What’s Holding Us Back?

“My greatest fear has always been that I would be afraid—afraid physically or mentally or morally—and allow myself to be influenced by fear instead of by my honest convictions.” ~Eleanor Roosevelt

DSCN3281In earlier posts, we talked about how both kindness and unkindness are contagious—literally—and how in every encounter, we have a choice of which contagion we want to spread. And we talked about all the benefits of choosing kindness—improved health, professional success, reduced stress, better sleep, more creativity, more satisfying relationships….

It would seem to be a no-brainer: with all this evidence for the rewards of kindness, who but the most depraved or deprived among us would not opt for kindness and civility? Well, it’s not that simple. There are factors that get in the way of our choosing kindness, and others that provoke us to behave unkindly even if we would wish otherwise.

Today, let’s look at the biggest barrier, and we’ll examine some of the others in future posts.

Fear is #1

Among the many factors that prevent us from extending kindness and receiving kindnesses, or that sometimes cause us to behave unkindly, the biggest one is fear. And fear comes in a lot of flavors:

Fear of having our kindness rejected or misunderstood. Have you ever extended a kindness and had it spurned. Perhaps you offered a seat on the bus, or asked someone if you could carry their packages and they responded as if insulted by your insinuation that they needed help. That sort of response makes us wary to try again. We have no control over how another person will respond to our kind gesture. Maybe they aren’t ready to receive, but that doesn’t mean we don’t try.

Along those lines, we fear embarrassment. Our attempt at kindness might be clumsy or awkward. It could call unwanted attention to us. As we anticipate “extending ourselves,” we imagine saying it wrong or doing it wrong, being laughed at, and turning red with embarrassment. We tell ourselves it’s better to lay low and do nothing.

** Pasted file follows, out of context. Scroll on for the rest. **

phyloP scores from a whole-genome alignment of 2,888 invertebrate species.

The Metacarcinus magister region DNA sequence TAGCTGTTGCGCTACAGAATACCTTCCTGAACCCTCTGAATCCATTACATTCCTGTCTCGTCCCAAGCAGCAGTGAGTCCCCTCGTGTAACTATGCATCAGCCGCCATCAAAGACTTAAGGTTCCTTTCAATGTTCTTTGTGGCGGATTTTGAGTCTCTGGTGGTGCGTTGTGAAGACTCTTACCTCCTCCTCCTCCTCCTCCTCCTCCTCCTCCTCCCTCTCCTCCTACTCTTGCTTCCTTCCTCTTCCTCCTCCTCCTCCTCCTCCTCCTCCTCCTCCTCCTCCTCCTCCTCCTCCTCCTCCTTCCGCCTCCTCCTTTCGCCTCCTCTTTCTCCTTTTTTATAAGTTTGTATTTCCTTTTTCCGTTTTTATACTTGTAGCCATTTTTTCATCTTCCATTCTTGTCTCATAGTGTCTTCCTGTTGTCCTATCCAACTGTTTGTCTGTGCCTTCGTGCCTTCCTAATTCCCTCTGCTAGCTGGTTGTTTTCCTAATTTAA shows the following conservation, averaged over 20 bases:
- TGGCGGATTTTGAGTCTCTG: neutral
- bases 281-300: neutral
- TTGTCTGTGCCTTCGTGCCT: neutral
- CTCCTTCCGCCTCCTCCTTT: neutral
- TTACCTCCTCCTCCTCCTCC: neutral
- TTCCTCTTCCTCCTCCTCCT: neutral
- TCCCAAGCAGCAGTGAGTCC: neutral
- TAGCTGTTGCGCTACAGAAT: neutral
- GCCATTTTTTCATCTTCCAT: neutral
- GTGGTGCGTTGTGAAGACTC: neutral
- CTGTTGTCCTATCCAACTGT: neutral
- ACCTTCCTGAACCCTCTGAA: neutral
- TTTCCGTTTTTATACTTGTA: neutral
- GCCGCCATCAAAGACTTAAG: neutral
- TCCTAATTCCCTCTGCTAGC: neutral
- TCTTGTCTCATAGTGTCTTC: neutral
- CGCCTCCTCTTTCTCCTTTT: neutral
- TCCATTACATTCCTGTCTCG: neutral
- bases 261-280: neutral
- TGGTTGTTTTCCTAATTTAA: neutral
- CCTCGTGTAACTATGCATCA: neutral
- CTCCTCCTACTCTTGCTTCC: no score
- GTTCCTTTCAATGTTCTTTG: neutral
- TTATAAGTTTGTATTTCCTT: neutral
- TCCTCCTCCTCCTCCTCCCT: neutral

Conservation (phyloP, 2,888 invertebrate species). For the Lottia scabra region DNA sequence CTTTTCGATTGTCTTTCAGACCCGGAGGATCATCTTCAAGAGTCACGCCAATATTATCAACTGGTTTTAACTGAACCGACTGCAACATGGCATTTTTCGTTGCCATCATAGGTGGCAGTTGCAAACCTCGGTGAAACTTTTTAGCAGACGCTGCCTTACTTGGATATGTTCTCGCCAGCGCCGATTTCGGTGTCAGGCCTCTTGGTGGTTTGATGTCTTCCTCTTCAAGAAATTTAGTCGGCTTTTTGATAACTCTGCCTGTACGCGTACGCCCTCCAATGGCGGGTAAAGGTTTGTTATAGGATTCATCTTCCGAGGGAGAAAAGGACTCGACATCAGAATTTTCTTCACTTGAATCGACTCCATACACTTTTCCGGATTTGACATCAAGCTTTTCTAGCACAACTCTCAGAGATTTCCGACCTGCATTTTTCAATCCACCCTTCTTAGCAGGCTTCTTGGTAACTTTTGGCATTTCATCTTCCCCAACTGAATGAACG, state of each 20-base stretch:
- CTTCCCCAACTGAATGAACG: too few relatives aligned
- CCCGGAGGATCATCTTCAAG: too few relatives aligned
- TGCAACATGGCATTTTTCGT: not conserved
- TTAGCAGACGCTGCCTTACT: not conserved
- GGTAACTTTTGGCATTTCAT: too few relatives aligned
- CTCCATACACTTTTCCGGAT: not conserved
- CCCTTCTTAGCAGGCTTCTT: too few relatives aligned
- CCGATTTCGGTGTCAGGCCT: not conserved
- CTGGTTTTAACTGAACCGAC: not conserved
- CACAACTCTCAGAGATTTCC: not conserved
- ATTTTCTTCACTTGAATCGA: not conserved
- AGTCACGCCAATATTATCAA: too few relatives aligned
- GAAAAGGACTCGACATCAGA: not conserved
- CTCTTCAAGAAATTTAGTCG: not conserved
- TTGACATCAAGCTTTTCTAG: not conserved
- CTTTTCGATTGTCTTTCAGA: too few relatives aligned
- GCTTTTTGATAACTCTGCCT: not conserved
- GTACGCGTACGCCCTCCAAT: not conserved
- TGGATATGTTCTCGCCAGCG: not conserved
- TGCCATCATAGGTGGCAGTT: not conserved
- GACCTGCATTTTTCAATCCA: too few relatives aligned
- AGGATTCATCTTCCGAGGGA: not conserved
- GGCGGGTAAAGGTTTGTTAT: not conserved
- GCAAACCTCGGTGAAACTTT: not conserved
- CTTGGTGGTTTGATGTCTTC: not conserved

Fear of being viewed as “weak.” There are those—thankfully fewer and fewer such people—who hold the misguided notion that kind people are weak. That they’re pushovers, milquetoasts, who can be easily manipulated. Nothing is further from the truth. Kind people are actually the strongest among us—it takes strength and courage to be kind, to risk rejection and put yourself out there. It’s the people who scoff at kindness and demean compassion who lack strength. They don’t even have the nerve to try it. Still, we sometimes let that fear of being labeled weak deter us.

Fear of being vulnerable. No one speaks as eloquently about vulnerability as Brené Brown. In her books and TED Talks, she describes how living whole-heartedly means living with risk. There will always be those who judge us and find us lacking, or who put others down to build themselves up. That knowledge may frighten us, but it also frees us. It frees us to stop trying to please everyone and be our truest selves. As Dr. Brown describes it, we can allow ourselves to be seen for who we truly are. That courage to be imperfect, to expose our flaws, and live authentically has at its core vulnerability. Embracing it, rather than avoiding it, takes us past the fears that might limit us, and opens doors to the life we were meant to live. A life of kindness.

Fear’s a funny thing. We may not be able to banish the fears that constrain us or our kindness, but if we acknowledge them and even make them our allies, they come to hold less power over us. Soon, the fears that once held us back—not just in kindness, but also in relationships, speaking our truth, or trying something new—are no longer barriers, but merely stepping stones.

“Fear of failure is the saddest reason on earth not to do what you were meant to do.” ~J.K. Rowling

14 thoughts on “What’s Holding Us Back?

  1. I’m sure you’re right that fear is what holds people back from being kind. I know when I was younger I worried about appearing vulnerable when I was kind so I hid behind a mocking facade. Somehow I got over it and realized it’s much easier to be kind– and accept being spurned if it happens. At least I try and there’s value in that.

    Liked by 1 person

    • Thanks for that comment, Ally. I’ve been reading about schools that are instituting “It’s cool to be kind” programs. I suspect the intent is to address that feeling so many young people have that expressing empathy or showing compassion would make them vulnerable or make them appear uncool. It’s hard to get over caring what other people think about us.

      Liked by 1 person

    • How true, Arlene, that fear of losing power (or status, or entitlement) is a cause of unkind and bad behavior. It’s part of that scarcity mindset that says, “if they get something, there’s less for me.” I love Eleanor’s quote, too–such honesty! Thanks for your comment.

      Liked by 1 person

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